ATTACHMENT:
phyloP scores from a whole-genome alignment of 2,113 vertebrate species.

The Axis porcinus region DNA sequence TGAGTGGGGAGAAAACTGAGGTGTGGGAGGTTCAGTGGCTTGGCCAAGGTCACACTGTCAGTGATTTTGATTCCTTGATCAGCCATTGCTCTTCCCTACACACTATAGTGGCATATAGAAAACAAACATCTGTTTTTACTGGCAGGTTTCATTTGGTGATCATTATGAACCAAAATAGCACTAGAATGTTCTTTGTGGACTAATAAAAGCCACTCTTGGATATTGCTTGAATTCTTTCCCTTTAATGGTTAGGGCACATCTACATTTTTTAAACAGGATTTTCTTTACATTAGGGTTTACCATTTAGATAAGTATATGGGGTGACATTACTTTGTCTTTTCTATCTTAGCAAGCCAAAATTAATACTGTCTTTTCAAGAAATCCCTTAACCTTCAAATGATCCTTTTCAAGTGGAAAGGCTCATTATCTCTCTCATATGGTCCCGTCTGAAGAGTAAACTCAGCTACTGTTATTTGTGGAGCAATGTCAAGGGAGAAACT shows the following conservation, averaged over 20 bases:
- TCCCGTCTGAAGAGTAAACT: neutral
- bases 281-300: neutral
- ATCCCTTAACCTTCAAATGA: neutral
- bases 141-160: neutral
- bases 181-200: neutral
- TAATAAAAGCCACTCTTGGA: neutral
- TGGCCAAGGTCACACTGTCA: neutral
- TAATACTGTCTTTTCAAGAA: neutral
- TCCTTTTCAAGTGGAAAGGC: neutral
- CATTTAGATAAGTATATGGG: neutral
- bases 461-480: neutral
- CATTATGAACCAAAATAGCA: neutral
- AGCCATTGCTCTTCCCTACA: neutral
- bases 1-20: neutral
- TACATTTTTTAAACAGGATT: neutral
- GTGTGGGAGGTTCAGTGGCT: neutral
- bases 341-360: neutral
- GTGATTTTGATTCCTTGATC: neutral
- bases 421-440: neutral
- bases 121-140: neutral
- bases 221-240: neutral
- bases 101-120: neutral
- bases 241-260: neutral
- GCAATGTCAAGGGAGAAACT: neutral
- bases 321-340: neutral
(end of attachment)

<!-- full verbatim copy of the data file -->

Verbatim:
phyloP scores from a whole-genome alignment of 2,113 vertebrate species.

The Axis porcinus region DNA sequence TGAGTGGGGAGAAAACTGAGGTGTGGGAGGTTCAGTGGCTTGGCCAAGGTCACACTGTCAGTGATTTTGATTCCTTGATCAGCCATTGCTCTTCCCTACACACTATAGTGGCATATAGAAAACAAACATCTGTTTTTACTGGCAGGTTTCATTTGGTGATCATTATGAACCAAAATAGCACTAGAATGTTCTTTGTGGACTAATAAAAGCCACTCTTGGATATTGCTTGAATTCTTTCCCTTTAATGGTTAGGGCACATCTACATTTTTTAAACAGGATTTTCTTTACATTAGGGTTTACCATTTAGATAAGTATATGGGGTGACATTACTTTGTCTTTTCTATCTTAGCAAGCCAAAATTAATACTGTCTTTTCAAGAAATCCCTTAACCTTCAAATGATCCTTTTCAAGTGGAAAGGCTCATTATCTCTCTCATATGGTCCCGTCTGAAGAGTAAACTCAGCTACTGTTATTTGTGGAGCAATGTCAAGGGAGAAACT shows the following conservation, averaged over 20 bases:
- TCCCGTCTGAAGAGTAAACT: neutral
- bases 281-300: neutral
- ATCCCTTAACCTTCAAATGA: neutral
- bases 141-160: neutral
- bases 181-200: neutral
- TAATAAAAGCCACTCTTGGA: neutral
- TGGCCAAGGTCACACTGTCA: neutral
- TAATACTGTCTTTTCAAGAA: neutral
- TCCTTTTCAAGTGGAAAGGC: neutral
- CATTTAGATAAGTATATGGG: neutral
- bases 461-480: neutral
- CATTATGAACCAAAATAGCA: neutral
- AGCCATTGCTCTTCCCTACA: neutral
- bases 1-20: neutral
- TACATTTTTTAAACAGGATT: neutral
- GTGTGGGAGGTTCAGTGGCT: neutral
- bases 341-360: neutral
- GTGATTTTGATTCCTTGATC: neutral
- bases 421-440: neutral
- bases 121-140: neutral
- bases 221-240: neutral
- bases 101-120: neutral
- bases 241-260: neutral
- GCAATGTCAAGGGAGAAACT: neutral
- bases 321-340: neutral